Wyndham’s Theatre, London – until 6 January 2018
A FINE ROMANCE? … A quick quantum-mechanics lesson (though this is not a play about science). The Heisenberg principle asserts that there is a limit to knowing what will happen to the position of a particle, even if you know its momentum. As a physicist explains in the programme, “vagueness is built into nature…it is simply now knowable”. The author Simon Stephens adds the metaphor of music, in which we cannot know which note comes next. Surprise is good. Uncertainty is life. OK?
Stephens’ own work, knotty and perverse, is rarely as universally loved as his brilliant adaptations like A Doll’s House and that Dog In The Night-Time. This one has been received with respect, but it was hard to help feeling that this 80-minute two-hander represents one of those cases where an immensity of theatrical talent gets heaped on a work so weightless that it would crumble to dust without that exoskeleton of high craft and sincerity.
For here are two fine-tuned and beautiful actors of great soul, Kenneth Cranham and Anne-Marie Duff; add the marvellous director Marianne Elliott, the abstract design beauty of Bunny Christie’s set, marvels of atmospheric lighting (Paule Constable) and smooth stage engineering which can pop up and vanish pieces of furniture to create a dreamlike atmosphere. Add the reassuring pretensions of theoretical physics and you have a real chin-stroker, blaring “Important! Seminal!” at you and daring you to contradict it.
It is a sort of love story: absurdist and asymmetric. It begins when – I suppose like particles colliding – blonde American Georgie kisses a total stranger on the back of his neck at St Pancras. She is 37 and claims to be an Ottolenghi waitress (Hmm. Very Islington) but is a school secretary. He is 75, a Bach-loving butcher who likes his job because he enjoys how animals fit together with “seams”. A horrid memory arose of this author’s’ “Morning” at Edinburgh, all murderous teenagers prodding a flyblown corpse and snarling ““All music is shit and all art is shit and all television is shit and all sport is shit…there is only terror. There is no hope”. For a while I feared that he was going to dismember her.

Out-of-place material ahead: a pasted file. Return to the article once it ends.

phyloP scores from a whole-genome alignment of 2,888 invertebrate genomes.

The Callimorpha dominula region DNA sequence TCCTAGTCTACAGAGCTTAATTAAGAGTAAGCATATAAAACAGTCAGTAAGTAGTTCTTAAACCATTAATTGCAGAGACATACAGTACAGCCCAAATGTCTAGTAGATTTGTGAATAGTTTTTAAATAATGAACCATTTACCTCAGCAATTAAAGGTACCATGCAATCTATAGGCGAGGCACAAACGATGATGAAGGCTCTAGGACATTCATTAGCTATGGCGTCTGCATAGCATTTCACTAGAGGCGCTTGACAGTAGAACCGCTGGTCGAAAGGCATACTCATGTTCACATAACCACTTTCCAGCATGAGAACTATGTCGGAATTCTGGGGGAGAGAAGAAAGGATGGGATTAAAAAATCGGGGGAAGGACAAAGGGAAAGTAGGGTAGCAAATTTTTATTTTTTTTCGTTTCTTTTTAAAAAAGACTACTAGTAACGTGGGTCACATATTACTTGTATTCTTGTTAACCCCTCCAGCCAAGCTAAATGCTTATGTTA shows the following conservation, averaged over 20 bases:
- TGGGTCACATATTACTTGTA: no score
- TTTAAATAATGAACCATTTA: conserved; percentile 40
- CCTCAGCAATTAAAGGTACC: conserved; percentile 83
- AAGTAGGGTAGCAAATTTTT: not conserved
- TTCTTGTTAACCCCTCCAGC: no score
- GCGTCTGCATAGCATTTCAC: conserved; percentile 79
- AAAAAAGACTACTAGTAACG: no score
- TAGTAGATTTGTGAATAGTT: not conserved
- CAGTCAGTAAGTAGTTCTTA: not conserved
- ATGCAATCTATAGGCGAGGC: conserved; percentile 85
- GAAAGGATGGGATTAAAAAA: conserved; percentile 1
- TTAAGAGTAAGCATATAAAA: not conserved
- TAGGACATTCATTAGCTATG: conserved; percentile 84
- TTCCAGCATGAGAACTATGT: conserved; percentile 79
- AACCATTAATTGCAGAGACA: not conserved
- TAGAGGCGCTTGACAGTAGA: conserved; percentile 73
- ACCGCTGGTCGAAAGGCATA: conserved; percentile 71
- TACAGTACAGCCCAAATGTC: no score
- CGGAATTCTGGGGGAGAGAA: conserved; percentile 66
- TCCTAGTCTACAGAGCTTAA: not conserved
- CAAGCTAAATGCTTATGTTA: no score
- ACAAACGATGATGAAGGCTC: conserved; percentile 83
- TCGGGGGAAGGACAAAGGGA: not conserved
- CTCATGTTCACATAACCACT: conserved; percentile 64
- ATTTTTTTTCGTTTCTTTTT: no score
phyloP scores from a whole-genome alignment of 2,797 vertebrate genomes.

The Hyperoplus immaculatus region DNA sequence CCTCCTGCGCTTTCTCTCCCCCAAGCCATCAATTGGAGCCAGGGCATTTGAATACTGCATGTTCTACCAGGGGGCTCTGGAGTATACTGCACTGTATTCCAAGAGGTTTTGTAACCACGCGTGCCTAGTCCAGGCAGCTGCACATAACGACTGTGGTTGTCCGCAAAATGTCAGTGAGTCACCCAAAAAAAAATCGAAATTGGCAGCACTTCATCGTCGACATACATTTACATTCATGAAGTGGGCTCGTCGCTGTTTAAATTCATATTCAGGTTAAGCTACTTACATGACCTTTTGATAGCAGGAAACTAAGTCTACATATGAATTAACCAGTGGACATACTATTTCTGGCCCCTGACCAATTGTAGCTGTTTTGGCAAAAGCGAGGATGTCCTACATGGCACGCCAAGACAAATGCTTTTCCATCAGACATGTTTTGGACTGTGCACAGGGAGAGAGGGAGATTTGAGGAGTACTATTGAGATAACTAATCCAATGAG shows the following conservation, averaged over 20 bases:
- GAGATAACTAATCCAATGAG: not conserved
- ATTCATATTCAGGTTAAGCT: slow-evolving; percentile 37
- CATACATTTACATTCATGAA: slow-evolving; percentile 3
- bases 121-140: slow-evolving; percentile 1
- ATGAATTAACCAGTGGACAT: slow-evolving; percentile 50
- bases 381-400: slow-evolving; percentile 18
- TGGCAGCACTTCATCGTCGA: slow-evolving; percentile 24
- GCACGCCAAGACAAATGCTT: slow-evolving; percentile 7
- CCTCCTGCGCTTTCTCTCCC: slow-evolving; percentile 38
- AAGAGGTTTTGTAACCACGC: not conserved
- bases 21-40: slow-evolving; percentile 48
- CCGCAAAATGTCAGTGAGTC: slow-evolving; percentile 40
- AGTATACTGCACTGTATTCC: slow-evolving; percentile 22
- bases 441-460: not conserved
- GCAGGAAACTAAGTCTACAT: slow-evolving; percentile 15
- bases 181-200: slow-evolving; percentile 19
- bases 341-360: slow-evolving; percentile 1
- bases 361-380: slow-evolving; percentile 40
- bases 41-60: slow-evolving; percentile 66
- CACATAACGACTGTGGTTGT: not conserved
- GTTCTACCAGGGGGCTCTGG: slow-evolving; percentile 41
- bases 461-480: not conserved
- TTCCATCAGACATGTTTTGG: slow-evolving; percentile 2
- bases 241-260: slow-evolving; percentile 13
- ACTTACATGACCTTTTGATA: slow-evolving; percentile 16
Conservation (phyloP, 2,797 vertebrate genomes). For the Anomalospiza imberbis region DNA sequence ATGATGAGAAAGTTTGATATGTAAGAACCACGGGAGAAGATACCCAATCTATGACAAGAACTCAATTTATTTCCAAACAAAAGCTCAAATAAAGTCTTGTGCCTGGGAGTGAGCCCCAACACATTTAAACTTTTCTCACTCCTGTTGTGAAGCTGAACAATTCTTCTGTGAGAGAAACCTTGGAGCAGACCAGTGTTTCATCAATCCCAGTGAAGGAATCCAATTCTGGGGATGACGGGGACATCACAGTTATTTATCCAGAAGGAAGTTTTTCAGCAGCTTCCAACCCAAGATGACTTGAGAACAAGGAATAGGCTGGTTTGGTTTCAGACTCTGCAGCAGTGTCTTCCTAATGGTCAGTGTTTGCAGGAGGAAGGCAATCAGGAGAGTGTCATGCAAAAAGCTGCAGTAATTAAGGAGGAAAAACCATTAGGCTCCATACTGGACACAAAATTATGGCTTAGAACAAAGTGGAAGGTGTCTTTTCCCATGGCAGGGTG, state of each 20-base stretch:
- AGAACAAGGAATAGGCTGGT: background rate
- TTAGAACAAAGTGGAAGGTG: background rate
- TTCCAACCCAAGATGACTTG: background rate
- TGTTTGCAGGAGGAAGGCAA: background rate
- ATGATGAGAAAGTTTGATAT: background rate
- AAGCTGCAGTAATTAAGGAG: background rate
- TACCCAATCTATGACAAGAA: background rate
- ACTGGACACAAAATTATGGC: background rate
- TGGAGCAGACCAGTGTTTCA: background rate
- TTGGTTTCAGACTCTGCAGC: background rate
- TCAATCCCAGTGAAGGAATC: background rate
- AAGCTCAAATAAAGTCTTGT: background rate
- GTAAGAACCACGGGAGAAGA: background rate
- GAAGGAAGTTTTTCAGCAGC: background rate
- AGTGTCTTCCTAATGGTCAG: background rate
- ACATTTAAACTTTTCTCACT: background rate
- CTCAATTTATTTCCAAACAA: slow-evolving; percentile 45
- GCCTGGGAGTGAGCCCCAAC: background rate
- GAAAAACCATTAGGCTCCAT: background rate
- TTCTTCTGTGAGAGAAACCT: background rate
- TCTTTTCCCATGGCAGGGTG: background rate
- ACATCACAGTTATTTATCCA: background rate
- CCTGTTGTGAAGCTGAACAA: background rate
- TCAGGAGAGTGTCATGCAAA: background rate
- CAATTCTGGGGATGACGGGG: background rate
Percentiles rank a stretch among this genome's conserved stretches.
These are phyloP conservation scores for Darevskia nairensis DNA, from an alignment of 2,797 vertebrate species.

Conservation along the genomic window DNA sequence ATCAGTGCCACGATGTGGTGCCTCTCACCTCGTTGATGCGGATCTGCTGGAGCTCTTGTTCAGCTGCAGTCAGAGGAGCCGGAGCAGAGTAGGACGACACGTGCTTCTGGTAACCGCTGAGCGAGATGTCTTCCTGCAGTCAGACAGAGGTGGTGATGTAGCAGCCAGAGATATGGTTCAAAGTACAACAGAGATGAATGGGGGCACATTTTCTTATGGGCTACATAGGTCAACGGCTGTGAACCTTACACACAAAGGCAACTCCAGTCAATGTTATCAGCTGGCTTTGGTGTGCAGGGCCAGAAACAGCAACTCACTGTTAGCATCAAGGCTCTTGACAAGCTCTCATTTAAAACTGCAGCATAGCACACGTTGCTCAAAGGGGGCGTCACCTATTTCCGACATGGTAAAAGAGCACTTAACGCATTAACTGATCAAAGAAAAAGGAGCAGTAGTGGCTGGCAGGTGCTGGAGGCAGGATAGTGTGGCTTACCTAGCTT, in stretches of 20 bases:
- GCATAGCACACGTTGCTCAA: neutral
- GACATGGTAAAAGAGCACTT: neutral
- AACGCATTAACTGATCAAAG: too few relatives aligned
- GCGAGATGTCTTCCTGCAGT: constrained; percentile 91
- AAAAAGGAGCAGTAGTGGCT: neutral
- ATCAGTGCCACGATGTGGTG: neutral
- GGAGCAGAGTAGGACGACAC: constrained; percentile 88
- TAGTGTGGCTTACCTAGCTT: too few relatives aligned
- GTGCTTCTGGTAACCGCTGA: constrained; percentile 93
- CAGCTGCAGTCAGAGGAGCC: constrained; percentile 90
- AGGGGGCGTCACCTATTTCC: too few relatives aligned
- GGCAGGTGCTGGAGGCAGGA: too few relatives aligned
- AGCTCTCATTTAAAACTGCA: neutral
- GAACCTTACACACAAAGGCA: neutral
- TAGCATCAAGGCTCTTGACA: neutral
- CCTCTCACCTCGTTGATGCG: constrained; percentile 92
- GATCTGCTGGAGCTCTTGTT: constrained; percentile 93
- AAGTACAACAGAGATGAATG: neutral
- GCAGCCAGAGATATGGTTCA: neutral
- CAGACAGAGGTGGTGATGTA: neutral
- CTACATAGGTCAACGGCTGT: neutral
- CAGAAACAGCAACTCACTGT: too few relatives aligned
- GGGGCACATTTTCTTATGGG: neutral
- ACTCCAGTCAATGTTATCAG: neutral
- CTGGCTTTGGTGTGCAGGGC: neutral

But no. The pair sleep together, rather beautifully choreographed (the movement is dreamlike, slo-mo, graceful). She complains about his fridge and asks him for £15k to find her son in New Jersey. At which point one’s inner pedant protests that you can get a NorwegianAir return via Reykjavik for £700 quid , and airbnb for ages on a thousand, so it’s a bit steep. But his response, after a while, has grace. Unlikely grace, but Cranham can make you believe anything.
For all the plonking significance it’s the good old two-lonely-people-odd-couple tale, which as rom-com writers know depends on charm. This Cranham bestows on his elderly character with ease; but Anne-Marie Duff is given a near-impossible job finding it in hers. Georgie is a toxic variant on the kooky-yet-troubled heroine from Hepburn to Goldie Hawn, only more annoying. She is what the Germans beautifully call an ich-bin-so – every rudeness airily dismissed with “It’s just something that I do” “I’m like that” and a flirty, hipswivelly “Do you find me exhausting but captivating?”. Only Duff’s ability to drill down to the sincerity of pain and damage finally redeems her. And then only just.
For the relationship does, in the end, become touching. Though old Alex’s devotion – enchantingly expressed by the glorious Cranham in the best and final speech – depends more on her sexual availability than a feminist would like. The idea that a young woman would adore “clumsy” sex with an old man wrinkled “like Europe” is a bit Woody Allen for my taste. And it is a pity: a similar Heisenberg collision between our hero and someone less physically foxy might be, in the end, more moving.
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to 6 jan